Which is how I found myself scourging a mall in Atlanta one weekend, with my then-girlfriend in tow who I don’t think had ever bought, much less carried, a purse on her life.  I think I started at Macy’s because it seemed like the kind of store that would carry such an item.  But no luck.  And remember, this was back before Google had become a verb so the purse scavenger hunt was on.  Finally, someone at one of the many purse counters I visited that day directed me to Neiman Marcus (which now makes complete sense but I did not know that at the time!).  I don’t think I had ever purchased anything at Neiman Marcus before, or since, but I was after this purse.  Sure enough, the bag I coveted was in stock.  I remember holding it in my hands, feeling the cornered edges and soft satin, absorbing the sticker shock of the price tag!  As the New York Times described, her brand was aspirational but within reach of some women who were starting their careers.

I don’t remember exactly what I paid for that purse.  It was several hundreds of dollars – definitely more than I had ever spent on a single item, or at least one that didn’t require a loan!  I remember looking over at my then-girlfriend, to seek her approval.  Was it really okay to spend that much money on a bag?  Was it really okay to spend that much money on me?  Was I worth it?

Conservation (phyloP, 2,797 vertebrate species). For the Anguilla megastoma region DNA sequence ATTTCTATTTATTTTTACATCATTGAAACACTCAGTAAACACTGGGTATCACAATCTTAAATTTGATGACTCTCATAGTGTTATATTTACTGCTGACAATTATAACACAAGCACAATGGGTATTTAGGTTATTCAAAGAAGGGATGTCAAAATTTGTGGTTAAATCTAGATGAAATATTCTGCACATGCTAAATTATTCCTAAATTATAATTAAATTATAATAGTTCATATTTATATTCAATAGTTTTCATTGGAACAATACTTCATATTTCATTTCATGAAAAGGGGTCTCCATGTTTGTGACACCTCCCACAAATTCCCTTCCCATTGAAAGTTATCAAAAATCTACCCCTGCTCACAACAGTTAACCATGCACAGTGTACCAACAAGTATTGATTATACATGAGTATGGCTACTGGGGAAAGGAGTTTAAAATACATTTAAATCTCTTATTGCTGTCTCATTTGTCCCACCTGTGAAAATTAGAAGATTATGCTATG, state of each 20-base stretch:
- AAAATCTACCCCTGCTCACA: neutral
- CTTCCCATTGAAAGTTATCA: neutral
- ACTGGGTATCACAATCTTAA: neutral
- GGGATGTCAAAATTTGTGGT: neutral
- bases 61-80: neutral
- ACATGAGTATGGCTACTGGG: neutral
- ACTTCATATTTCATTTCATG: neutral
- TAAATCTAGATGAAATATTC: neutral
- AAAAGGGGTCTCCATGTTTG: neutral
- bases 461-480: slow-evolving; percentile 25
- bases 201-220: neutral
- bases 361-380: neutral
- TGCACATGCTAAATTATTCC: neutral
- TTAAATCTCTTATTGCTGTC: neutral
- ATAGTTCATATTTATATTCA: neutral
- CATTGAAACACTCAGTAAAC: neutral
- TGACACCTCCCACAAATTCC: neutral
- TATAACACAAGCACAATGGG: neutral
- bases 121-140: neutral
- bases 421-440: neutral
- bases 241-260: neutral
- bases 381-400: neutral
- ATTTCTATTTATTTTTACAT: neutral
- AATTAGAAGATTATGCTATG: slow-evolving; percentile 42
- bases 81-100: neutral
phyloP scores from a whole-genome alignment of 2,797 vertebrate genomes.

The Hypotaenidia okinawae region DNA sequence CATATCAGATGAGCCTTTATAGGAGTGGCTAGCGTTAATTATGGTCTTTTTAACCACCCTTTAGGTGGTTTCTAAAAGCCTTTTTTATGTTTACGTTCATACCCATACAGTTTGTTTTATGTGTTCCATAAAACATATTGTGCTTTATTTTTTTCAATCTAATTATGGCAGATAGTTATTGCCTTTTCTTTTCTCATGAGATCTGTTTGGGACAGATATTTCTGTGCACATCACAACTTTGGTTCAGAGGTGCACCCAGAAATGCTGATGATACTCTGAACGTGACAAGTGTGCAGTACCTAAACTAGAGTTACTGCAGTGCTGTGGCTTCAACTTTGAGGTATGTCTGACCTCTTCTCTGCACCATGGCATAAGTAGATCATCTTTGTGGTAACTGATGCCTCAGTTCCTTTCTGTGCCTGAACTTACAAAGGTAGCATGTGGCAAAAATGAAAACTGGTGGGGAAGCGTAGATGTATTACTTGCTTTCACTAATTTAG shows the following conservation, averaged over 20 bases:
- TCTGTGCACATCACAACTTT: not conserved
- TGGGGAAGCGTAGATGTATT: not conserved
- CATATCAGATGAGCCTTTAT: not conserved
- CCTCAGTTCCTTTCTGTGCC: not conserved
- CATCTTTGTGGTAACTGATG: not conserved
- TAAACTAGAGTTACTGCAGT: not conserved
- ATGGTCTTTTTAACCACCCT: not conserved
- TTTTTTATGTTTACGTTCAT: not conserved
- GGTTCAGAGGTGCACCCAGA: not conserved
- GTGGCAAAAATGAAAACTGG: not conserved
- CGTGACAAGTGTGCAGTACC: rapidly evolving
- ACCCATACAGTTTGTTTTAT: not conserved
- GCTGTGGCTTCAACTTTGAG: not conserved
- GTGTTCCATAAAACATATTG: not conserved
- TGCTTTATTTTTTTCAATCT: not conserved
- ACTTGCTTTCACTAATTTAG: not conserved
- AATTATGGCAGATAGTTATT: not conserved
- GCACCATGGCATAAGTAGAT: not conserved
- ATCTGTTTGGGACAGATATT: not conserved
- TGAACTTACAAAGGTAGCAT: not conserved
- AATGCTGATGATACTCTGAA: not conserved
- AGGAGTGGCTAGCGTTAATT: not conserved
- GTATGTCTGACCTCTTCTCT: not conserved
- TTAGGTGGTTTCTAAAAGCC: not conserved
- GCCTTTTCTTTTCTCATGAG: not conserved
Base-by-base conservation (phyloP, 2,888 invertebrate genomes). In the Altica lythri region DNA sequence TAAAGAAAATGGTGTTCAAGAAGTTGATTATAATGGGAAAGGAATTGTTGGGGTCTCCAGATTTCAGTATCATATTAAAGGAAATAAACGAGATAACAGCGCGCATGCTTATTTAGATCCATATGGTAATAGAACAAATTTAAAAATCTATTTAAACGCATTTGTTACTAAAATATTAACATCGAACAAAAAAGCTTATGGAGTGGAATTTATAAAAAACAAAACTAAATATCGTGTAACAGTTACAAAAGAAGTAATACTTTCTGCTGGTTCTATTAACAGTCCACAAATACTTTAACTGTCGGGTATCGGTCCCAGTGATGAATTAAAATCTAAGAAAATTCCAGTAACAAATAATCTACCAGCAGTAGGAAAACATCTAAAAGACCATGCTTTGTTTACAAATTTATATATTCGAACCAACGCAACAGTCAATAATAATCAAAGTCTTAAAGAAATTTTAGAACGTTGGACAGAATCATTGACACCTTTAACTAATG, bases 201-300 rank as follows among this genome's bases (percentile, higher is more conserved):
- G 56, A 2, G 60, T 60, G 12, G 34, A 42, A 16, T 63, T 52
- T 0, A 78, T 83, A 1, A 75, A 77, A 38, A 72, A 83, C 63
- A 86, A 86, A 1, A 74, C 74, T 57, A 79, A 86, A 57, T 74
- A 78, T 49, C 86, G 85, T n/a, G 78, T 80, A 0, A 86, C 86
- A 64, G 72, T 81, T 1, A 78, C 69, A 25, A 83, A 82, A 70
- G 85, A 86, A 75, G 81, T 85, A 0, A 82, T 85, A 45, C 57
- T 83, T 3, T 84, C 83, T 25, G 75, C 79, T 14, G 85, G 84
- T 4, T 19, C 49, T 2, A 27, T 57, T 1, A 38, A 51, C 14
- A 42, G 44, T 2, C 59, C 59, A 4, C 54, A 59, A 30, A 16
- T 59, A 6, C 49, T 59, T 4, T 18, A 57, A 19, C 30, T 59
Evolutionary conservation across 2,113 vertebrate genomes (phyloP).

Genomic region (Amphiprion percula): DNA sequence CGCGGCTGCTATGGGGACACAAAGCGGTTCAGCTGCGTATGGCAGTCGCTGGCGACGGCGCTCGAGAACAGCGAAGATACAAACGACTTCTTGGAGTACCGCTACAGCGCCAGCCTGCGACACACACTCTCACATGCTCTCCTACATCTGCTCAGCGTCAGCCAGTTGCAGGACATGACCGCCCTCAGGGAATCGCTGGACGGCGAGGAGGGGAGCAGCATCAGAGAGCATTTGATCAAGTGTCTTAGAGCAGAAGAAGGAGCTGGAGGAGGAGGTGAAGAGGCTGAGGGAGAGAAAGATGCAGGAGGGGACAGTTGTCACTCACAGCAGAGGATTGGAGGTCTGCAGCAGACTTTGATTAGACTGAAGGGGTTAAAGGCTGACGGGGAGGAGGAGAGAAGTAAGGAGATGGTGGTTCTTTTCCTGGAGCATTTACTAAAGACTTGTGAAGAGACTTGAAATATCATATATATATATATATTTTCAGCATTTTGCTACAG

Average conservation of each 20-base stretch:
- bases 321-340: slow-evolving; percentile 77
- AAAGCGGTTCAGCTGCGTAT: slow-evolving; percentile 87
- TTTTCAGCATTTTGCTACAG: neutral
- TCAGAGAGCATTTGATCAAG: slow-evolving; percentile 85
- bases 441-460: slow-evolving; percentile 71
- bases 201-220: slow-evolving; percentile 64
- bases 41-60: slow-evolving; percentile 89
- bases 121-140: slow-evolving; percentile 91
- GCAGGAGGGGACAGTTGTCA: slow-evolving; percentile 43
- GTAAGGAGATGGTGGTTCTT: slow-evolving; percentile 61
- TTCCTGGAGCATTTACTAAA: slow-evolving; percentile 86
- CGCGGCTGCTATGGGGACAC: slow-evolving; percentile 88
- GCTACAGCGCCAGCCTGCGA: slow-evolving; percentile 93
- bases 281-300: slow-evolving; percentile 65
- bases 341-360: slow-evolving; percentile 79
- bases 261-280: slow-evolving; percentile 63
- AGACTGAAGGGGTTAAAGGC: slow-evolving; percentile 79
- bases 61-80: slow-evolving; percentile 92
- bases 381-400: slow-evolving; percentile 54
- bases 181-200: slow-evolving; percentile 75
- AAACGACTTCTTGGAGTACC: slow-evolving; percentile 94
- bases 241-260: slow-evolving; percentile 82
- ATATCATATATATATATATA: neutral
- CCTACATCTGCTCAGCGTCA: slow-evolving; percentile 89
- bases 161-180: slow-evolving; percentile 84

It turned out that the answer to all three questions was a resounding “yes.”  Like many, it was my first designer purchase.  Also, likely, the only “designer” brand I’ve ever owned, or even ever wanted to own.  Again, the New York Times explained:

Her name became a shorthand for the cute, clever bags that were an instant hit with cosmopolitan women in the early stages of their careers and, later, young girls — status symbols of a more attainable, all-American sort than a Fendi clutch or Chanel bag. 

And so I bought the bag and used it for many years.  I do not buy things like purses and shoes and clothes to look at sitting in my closet.  When I buy these thing, I use them.  Which is why, unlike Chelsea Clinton, I do not still own that bag.  I went searching for it last night, hoping that I still had it, but was not surprised that it wasn’t to be found.  I think I used that bag until the square corners became round and the shiny satin faded and the handles frayed and magnetic closure would no longer hold.  I probably gave it to a Goodwill, in the hope that it would bring someone else joy, perhaps by mending it and giving this well-worn bag a second life.